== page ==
ad blockers won’t be a big deal

One of the few downsides to attending a conference in Asia is that when the English-speaking world is waking up and beginning to groggily think serious thoughts, you will have just returned to your hotel from a reception with free beer, which you will have had sort of a lot of. The food here is spicy enough that beer availability is a basic amenity, like electrical outlets or ventilation. Korea is a great country.

Although fundamentally delightful, this dynamic can push your level of Twitter cantankerousness out of global circadian sync. Last night it led me to wade, intemperately, into the Great Media Ad Blocker Freakout of ’15.

This morning I woke up and resolved to be a better, more understanding conversational partner. It was easy enough to identify the pieces influencing everyone’s thinking via the Today in Tabs Media Monoculture. But these pieces are surprisingly bad!

Here is The Verge’s Nilay Patel bringing the kind of tech blogger tunnel vision that can turn a wristwatch into the fulcrum of conscious experience. He thinks this minor iOS feature is best understood as a major chapter in the Manichean conflict between tech company nation-states. Here is The Awl’s Casey Johnston relaxing into the newly-minted blend of evocative GIFs, Marxist analysis and depressive fatalism that has made her employer the web’s most prestigious purveyor of media industry commentary. She never mentions pop-up blockers or points out that non-Safari webviews aren’t affected. The other pieces just don’t make any fucking sense.

Notwithstanding the App Store rankings of the new iOS ad blockers–which are better understood as a measure of download acceleration, not velocity–I doubt that all this handwringing will be justified by the number of ads whose lives are actually cut short. But let’s suppose that’s wrong.

Ad blockers work by preventing your operating system from speaking to ad networks’ domains. Those domains are where the ad network Javascript lives, which gets added to the page and loads the images or video or flash for the ad (among other things).

You could make ad blocking much, much harder by serving this Javascript from the same domain as the page content. Ad networks don’t want to do this for two reasons.

Their first objection is about control. It’s coming from their servers, it’s their Javascript, and they get to make the decisions. Handing these Javascript responsibilities to publications would introduce a big support headache and would require the networks to police the code to ensure it isn’t modified. Their Javascript is often inexcusably shitty, and modifying it would be a great idea, so publishers might be tempted to do so. Personally, I would be very excited to see this devolution of technical power.

Their second objection is about capability. Something called the same-origin policy means that when you visit the site cannot detect that you have visited However, if both pages include Javascript from, your path between sites can be observed. This allows your behavior to be tracked, and enables the networks to assign you to segments like “auto buyer” or “likely golfer” or “pervert”.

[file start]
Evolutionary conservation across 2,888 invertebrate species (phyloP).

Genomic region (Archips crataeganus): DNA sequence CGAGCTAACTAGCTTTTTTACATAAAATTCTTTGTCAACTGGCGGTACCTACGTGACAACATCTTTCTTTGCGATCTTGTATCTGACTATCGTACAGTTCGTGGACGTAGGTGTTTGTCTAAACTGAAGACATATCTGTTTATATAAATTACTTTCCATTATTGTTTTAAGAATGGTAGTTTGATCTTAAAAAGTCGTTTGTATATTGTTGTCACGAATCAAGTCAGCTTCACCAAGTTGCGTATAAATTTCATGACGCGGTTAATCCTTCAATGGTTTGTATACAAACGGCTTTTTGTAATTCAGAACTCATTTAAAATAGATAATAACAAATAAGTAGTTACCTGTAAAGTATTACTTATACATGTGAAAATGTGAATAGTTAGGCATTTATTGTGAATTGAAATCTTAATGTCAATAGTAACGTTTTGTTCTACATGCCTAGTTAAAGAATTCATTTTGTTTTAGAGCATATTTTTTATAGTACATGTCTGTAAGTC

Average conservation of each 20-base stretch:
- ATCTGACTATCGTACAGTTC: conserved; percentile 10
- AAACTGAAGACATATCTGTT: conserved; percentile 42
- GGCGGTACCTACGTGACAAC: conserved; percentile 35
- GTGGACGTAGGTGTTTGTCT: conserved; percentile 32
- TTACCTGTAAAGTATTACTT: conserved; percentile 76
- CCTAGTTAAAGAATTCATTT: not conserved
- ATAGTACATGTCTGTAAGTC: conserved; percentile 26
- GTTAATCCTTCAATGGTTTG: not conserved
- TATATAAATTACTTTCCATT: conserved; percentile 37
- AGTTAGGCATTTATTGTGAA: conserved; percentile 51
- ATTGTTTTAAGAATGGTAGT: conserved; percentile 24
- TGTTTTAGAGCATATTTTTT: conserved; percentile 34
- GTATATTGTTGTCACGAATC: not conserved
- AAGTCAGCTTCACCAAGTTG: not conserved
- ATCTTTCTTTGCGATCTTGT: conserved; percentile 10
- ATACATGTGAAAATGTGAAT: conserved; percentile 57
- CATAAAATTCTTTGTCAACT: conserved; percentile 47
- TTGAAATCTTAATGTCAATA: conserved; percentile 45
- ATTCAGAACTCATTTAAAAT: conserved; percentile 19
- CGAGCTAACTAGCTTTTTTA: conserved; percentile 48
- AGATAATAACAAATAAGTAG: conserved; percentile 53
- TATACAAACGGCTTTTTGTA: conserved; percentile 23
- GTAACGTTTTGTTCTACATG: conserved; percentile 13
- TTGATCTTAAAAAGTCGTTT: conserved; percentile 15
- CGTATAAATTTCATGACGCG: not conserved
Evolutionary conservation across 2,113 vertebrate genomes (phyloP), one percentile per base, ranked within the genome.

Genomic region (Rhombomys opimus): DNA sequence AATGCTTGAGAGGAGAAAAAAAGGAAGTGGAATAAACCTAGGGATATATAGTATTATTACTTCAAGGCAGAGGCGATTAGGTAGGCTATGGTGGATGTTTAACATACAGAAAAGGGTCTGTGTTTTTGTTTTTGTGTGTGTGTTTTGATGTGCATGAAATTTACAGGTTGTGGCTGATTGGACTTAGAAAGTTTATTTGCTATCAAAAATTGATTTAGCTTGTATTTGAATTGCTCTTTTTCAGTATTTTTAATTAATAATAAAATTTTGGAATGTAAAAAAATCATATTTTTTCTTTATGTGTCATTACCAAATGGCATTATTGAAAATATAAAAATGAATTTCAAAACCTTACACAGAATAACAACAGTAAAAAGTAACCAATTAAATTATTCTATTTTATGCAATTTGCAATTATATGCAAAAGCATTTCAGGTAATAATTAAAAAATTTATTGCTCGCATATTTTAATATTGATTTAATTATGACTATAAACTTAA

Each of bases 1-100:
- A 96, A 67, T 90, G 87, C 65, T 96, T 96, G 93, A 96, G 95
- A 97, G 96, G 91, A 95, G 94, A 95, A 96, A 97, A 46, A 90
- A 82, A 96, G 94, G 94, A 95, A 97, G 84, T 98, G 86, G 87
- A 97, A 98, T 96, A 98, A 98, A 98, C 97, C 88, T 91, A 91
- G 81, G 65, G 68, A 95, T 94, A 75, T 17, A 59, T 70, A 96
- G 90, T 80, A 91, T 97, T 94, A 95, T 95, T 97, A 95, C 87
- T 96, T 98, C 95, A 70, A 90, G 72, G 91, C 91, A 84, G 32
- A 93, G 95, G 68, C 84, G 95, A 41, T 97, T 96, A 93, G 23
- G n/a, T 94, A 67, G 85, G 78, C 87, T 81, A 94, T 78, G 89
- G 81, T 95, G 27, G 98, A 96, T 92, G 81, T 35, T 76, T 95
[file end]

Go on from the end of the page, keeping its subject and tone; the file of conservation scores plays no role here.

You can pull off tracking while serving everything from a constellation of publisher domains, but it’s not trivial to do so. Many publishers would need a hosted solution to handle these engineering details, and this is where the Awl’s paranoia about a totalitarian Facebook dystopia starts to look a bit plausible.

The hypothesized migration toward a central Facebook-like architecture has a cyclical fat/thin client whiff about it, and I suspect the pendulum will swing back before too many of us are forcibly grafted to Oculus Rifts. But then again I earn my living in a different industry and have the luxury of waiting to form a conclusion.

Still, I’m unconvinced that audience segmentation is actually good for publishers. The goal of segmentation is to target ads efficiently. But efficiency means achieving a result with fewer resources than you otherwise might. In this case, those resources are the very things that pay for all those tickets to XOXO. (I’ve meandered toward this point before.)

Besides which, there’s a convincing case to be made that ad efficiency is meaningless. A roughly constant share of the economy goes to advertising:


Maybe some of the spikes in those graphs came from VCRs or loudness regulation or FTC actions or the payola scandal or Tivo or pop-up blockers. But I doubt it.

So. Could ad blockers damage or destroy some publishers? Yeah, this seems possible, particularly for niche publications with geeky audiences.

Could ad blockers hasten Facebook’s ingestion of the media industry? Sure, maybe. Kind of seems like a long-shot but I know a lot of people are freaking out about this.

Could ad blockers shift spending to TV or print, overwhelming trends toward mobile and away from cable? Kind of implausible, don’t you think?

Finally, will ad blockers reduce the size of the ad dollar pool, shrinking the total resources available to content creators? Flatly: no.

ALSO: Matt’s post is characteristically excellent.

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